September 1, 2017

The bigger they are, the more mistakes they make

The large size of mouse oocytes is shown to create errors when chromosomes divide between daughter cells

Scanning electron micrograph of mouse oocytes

Figure 1: Scanning electron micrograph of mouse oocytes that clearly shows their nuclei (larger circles inside the cells).

© 2017 RIKEN Center for Developmental Biology

During the first meiotic cell division, in which a parent cell containing two sets of chromosomes produces two daughter cells that each have a single set of chromosomes, immature egg cells known as oocytes make many more mistakes than any other cell type. Such errors can give rise to miscarriages and birth defects. Two RIKEN researchers have now shown experimentally in mice that this propensity to make errors is related to the large size of oocytes1.

“It has long been speculated that the large size of the oocyte is one reason why they are so error prone,” says Tomoya Kitajima from the RIKEN Center for Developmental Biology. “But I wasn’t sure if this could be experimentally tested.” However, when Kitajima saw the excellent micromanipulation skills of co-worker Hirohisa Kyogoku, he was convinced that Kyogoku would be able to test this point.

Kyogoku created oocytes that had either half or double the cytoplasm of normal oocytes, by removing half of the cytoplasmic material with a micropipette or fusing two oocytes after removing the nucleus from one of them. The pair then imaged the cells as they underwent cell division to determine whether the volume of cytoplasm affected the accuracy of chromosome segregation.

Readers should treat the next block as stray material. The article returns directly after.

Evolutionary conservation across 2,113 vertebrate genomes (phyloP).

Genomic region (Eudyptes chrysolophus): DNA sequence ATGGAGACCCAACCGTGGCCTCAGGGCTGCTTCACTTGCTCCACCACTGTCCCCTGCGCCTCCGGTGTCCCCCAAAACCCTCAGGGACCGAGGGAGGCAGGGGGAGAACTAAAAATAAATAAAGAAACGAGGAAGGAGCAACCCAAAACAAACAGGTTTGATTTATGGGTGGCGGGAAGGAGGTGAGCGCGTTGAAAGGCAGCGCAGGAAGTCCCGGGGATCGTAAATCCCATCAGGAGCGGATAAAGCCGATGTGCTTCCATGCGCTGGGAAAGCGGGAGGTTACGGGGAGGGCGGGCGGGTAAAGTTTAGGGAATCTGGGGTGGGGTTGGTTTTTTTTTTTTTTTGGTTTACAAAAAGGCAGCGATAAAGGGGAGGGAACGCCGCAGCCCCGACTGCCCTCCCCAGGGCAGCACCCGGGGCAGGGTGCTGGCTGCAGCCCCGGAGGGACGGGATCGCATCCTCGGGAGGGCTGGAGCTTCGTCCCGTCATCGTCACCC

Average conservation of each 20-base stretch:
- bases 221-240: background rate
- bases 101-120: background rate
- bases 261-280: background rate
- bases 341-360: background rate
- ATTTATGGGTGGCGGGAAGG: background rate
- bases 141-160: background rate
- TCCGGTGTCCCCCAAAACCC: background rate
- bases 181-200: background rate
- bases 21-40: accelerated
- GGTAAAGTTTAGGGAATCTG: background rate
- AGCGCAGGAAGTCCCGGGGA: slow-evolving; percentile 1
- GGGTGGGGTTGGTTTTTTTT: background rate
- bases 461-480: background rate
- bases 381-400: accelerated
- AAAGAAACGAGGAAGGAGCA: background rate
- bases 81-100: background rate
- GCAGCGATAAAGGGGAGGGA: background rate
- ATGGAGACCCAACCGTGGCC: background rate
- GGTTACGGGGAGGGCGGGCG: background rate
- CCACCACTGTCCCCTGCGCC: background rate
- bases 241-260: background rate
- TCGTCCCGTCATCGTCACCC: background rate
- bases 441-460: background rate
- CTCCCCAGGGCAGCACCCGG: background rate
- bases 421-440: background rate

Cell division is a tightly controlled process. Microtubules emanating from spindle poles attach to condensed chromosomes and align them along a plane at the equator of the spindle (Fig. 1). Proteins that are part of a checkpoint ensure that this alignment is done correctly. If the alignment is not done, division is delayed until correction has taken place.

Kitajima and Kyogoku found that doubled oocytes displayed a variety of defects. In particular, the structure of spindle poles was deformed and thus chromosome alignment at the equator of the spindle was substantially delayed compared to halved and normal oocytes.

In addition to carrying genetic material from the mother, oocytes contain many factors in their cytoplasm that are important for the early development of the embryo after fertilization. The researchers conjecture that factors needed for checking the proper spindle attachment to the chromosomes were diluted by the large cytoplasm. Consequently, the stringency of the checkpoint was compromised and the larger oocytes produced more daughter cells with abnormal distributions of chromosomes.

“We’re now interested in the mechanisms behind this deformation,” says Kitajima. “If we could identify molecules and mechanisms for how the cytoplasm size affects the chromosome segregation machinery, we may find a strategy to make it less error prone.”


  1. Kyogoku, H. & Kitajima, T. S. Large cytoplasm is linked to the error-prone nature of oocytes. Developmental Cell 41, 287–298.e4 (2017). doi: 10.1016/j.devcel.2017.04.009 (Link)